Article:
An inquisitive autodidact who wore his self-learning lightly (and bowed to the superior erudition of Luke Kelly), Drew had a quick, dry, impudent wit, and an irascible edge to his character. He detested pretention and smug respectability, to the extent of concealing his own wide reading and thoughtful reflection. Hating bureaucracy and social injustice, he never forsook his socialist sympathies (though he relished winding up the more radically inclined Kelly with barbed remarks about the failings of eastern European communism). Living wholeheartedly for the day, he 'had difficulty with the notion of planning for a future that might never happen' (John Sheahan, quoted in Drew, 187). Self-deprecatory about his own talent, in his memoir Drew reflects on the complacency induced by continual performance before uncritical, adulatory audiences; insists that The Dubliners were sometimes good, mostly run of the mill, but never great; and describes a poignant incident late in his career when, invited on stage in Ronnie Scott's club in London, he received high praise for his rendition of 'Raglan Road' from a visiting African-American jazz musician who had never before heard of Drew or The Dubliners, and knew nothing about Ireland: 'And that probably meant more to me than the Albert Hall or anything … That was the one time' (Drew, 74).
A keen horseman (though riding much less after a 1979 hip injury), Drew owned horses, two of which won prizes in the Dublin horse show; he was made an honorary member of the mounted unit of the New York Police Department (1969). Venerated (one might say patronised) by segments of 'official Ireland' in his elder years, in 2006 he was grand marshal of Dublin's St Patrick's day parade; in the same year, a bronze cast of his handprints was placed in the pavement outside Dublin's Gaiety theatre.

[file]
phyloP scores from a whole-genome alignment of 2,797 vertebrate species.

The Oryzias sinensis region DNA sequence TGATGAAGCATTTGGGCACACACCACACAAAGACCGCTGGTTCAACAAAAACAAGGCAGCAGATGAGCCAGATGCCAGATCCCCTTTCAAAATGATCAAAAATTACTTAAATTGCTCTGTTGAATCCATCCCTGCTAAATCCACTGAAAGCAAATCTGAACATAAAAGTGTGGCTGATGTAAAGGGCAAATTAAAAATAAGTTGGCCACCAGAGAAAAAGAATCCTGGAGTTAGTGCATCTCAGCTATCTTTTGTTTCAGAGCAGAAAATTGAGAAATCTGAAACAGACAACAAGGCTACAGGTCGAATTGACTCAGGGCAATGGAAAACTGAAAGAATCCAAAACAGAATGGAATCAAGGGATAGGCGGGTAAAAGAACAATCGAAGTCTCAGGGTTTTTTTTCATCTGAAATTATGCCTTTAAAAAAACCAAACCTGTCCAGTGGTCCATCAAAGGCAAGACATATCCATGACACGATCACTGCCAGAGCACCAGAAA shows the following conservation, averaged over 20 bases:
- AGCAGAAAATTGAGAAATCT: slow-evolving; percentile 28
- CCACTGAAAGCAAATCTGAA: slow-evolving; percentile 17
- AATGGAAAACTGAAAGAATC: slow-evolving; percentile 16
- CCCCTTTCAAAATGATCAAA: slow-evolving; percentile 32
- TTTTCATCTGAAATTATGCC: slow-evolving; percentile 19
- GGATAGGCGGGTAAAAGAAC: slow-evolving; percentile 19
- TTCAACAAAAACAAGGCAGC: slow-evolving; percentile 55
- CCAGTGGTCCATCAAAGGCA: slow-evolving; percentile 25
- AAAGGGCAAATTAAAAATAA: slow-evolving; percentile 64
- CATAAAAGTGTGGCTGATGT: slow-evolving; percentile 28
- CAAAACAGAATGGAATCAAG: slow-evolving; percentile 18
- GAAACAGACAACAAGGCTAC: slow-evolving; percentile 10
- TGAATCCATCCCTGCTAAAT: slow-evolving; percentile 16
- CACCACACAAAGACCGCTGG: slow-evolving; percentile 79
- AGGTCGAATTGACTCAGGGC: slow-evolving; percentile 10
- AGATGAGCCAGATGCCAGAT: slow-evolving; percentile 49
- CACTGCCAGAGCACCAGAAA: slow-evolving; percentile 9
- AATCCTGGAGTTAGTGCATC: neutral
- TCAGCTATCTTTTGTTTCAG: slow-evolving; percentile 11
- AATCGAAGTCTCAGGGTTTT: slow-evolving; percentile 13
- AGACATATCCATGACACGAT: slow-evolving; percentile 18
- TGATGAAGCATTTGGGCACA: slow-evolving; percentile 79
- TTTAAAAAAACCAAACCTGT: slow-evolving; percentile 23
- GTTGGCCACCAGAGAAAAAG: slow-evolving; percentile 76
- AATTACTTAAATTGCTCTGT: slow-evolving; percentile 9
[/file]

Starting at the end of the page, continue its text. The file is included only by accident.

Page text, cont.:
Drew married (21 August 1963) Deirdre McCartan (1940–2007), an actress who co-managed the coffee shop attached to the Pike theatre, daughter of medical doctor and politician Patrick McCartan (qv). From a staid, refined, middle-class professional background (her mother declined to attend the wedding, and for years referred to Drew as 'the minstrel'), despite her bohemian proclivities (compulsively hospitable, she kept an open house that perpetually overflowed with guests on stays ranging from several hours to several years), Deirdre was an immense practical and moral support to Drew, 'the steady hand on the tiller of their marriage' (Ir. Times, 31 May 2008); they had one son (the actor Phelim Drew) and one daughter (Cliodhna Dunne). After living in rented accommodations in the Dublin south city centre and Ballsbridge, in 1971 they purchased a house, 'Benevenagh', Killincarrig Road, Greystones, Co. Wicklow.
Diagnosed with throat cancer in October 2006, Drew was devastated by Deirdre's death in June 2007, within six weeks of the recurrence of the lung cancer for which she had been treated three years previously. In several searing interviews, he spoke candidly of his bereavement, the rigours of his medical treatment, and his anxieties at the prospect of death. Having lost his scalp and facial hair under chemotherapy, he remarked, with characteristically erudite but unsentimental wit, that what terrified him most about his illness was looking in the mirror each morning and seeing Nosferatu. 'The ballad of Ronnie Drew', a tribute co-written by Bono, The Edge and Robert Hunter (of The Grateful Dead), recorded by an array of Irish artists, was released in February 2008 as a benefit for the Irish Cancer Society, and reached no. 1 in the Irish charts. A documentary about Drew, September song (dir. Sinead O'Brien), was broadcast in RTÉ television's Arts lives series (27 May 2008). Drew died 16 August 2008 in St Vincent's Private Hospital, Dublin. The funeral from Holy Rosary church, Greystones, to Redford cemetery was said to have been infused with 'all the charm and spirit of an old New Orleans jazz funeral' (Ir. Times, 20 August 2008). Drew left a sketchy, unfinished memoir that was completed by his children, incorporating excerpts from interviews published throughout his career and reminiscences by friends and colleagues, and published as Ronnie (2008).